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Primary English Tips | Vocabulary: Building through Reading

English in the Real World, VocabularyLily Chew1 Comment

The question, "How do I build up my child's vocabulary?" popped up at almost every meet-the-parents conference I had and even during conversations with the parents of some of my children now. The anxiety of the parents stems from the low score their children achieved in the vocabulary section in Booklet A and the comprehension cloze in booklet B. After all, these two sections test your child's understanding and ability to use appropriate words in a given context.

The most straightforward and effective answer is to read and this is definitely true. The benefits of extensive reading are far and many with vocabulary growth being one of them. However, many parents are perplexed by why their children always seem to be reading but they still have rather limited vocabulary. Bearing this in mind, here are a few points I would like to highlight about reading to build up vocabulary.

1. Read texts from a wide variety of genres.

Most children will usually go for narratives or even comic strips when asked to read. It is not uncommon to see a child's face fall if he/she is asked to read the newspaper or even other information texts found in magazines. However, it is crucial for children to read a wide selection of texts from a variety of genres as the vocabulary and writing styles used for each genre differs

For instance, reading a novel may be very helpful in building up descriptive phrases for characters and emotions. However, shorter authentic texts from the real world like newspaper articles or even a soccer match review (e.g. vocabulary about sports - podium, break a record, in his element) allow learning of vocabulary that are more specific to various topics in a contextualised manner to take place.

Learning topic-specific vocabulary actually seems more efficient and creates better understanding when set in a current and real world event. In addition, children get to learn these vocabulary in a contextualised manner rather than in a spelling list which will making learning a lot more meaningful.

If your child finds it hard to read texts of other genres, help him/her by shortlisting a newspaper article (I like to print my articles from channelnewsasia.com) a day or even keeping interesting leaflets or official letters of notifications for them to read. The latter has an additional effect of making children feel important as they read letters meant for adults! (:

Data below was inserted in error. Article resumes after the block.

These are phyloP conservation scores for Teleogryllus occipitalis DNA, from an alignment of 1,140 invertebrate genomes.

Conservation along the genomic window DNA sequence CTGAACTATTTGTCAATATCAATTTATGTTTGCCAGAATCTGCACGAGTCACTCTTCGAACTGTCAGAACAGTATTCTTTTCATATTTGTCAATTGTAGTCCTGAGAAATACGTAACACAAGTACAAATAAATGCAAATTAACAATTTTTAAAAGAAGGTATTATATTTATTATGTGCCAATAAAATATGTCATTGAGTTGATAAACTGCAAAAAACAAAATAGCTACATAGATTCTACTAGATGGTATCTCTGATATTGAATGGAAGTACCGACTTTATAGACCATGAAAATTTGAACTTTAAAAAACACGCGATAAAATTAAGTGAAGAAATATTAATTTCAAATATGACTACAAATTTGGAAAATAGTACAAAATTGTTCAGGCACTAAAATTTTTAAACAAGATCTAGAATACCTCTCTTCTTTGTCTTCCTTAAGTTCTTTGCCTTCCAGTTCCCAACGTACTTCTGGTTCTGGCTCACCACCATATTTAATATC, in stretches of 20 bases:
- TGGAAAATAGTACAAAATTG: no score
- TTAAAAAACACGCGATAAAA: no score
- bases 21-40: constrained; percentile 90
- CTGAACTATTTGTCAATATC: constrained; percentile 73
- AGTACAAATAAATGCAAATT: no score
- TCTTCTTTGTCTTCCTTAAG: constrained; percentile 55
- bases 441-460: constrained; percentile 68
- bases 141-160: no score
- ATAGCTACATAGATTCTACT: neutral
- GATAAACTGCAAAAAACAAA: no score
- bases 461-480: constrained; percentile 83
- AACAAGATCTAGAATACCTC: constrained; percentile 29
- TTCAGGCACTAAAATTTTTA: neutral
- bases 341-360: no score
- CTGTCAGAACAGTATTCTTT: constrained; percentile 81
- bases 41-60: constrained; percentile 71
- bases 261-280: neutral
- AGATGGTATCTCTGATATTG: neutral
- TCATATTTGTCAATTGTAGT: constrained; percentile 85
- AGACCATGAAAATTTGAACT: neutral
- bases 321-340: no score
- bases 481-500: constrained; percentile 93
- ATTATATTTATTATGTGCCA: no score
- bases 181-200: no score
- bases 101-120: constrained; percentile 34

2.  Read materials pitched at a comfortable level.

Reading a difficult book packed with powerful words does not mean you will learn more. In fact, reading a book that is beyond your child's competency level not only hinders understanding, it also makes reading frustrating. How can you help your child choose a book that is at his/her reading level?

Consider the 5-finger rule:
1. Flip to the second page of a book.
2. For every word that you do not know, put up a finger.
3. If you put up 1 to 4 fingers, this book is a good fit and challenges without causing frustration.
4. If there are 5 or more fingers up, this book maybe too challenging for now.

 

If your child is unconvinced, try the rule on a few more pages. Let your child know that when a book is filled with too many words which he/she finds hard to understand, he/she will end up skipping many important parts. It will be more enjoyable to understand the book and the author when he/she is ready.

Keep a list of such books to revisit when your child has improved. He/she will find great satisfaction when he/she sees the difference!

Remember, we want to encourage children to love reading and not to be put off because reading seems too difficult!

3. Reading is about quality AND quantity.

The two points above have addressed the quality of reading and this third point talks about the importance of reading as much as your child can. Researchers have found that students who read just 10 minutes a day outside of school demonstrate significantly higher rates of vocabulary growth than students who do almost no reading outside of school (Nagy and Anderson 1984) . In addition, a child needs to encounter new words regularly in various contexts in order for them to remember and to know how to use the word appropriately. Hence, encourage your child to read more and frequently.

Creating a reward system based on the number of books your child reads is fun and can help motivate reluctant readers. Being a role model who is seen reading constantly is also a powerful way to influence your child to read. You can even share what you have read with your child and hence, encourage your child to share what he/she has read in return.

Moving On...

With these three points about reading highlighted, I hope your child's love for reading (for all genres!) will grow. In my next post, I will talk about what to do with the new vocabulary your child comes across while reading. Do they just write down the meaning and that is it? Or are there other activities you child can do with the new word to perhaps retain it better?

(For an overview of what extensive reading is and the benefits it offers, you may want to read more here.)

If you are thinking of growing your library of children books, you can view our recommended list by our lil' ones and teachers. These are children books we love, and once you have read them, you will fall in love too.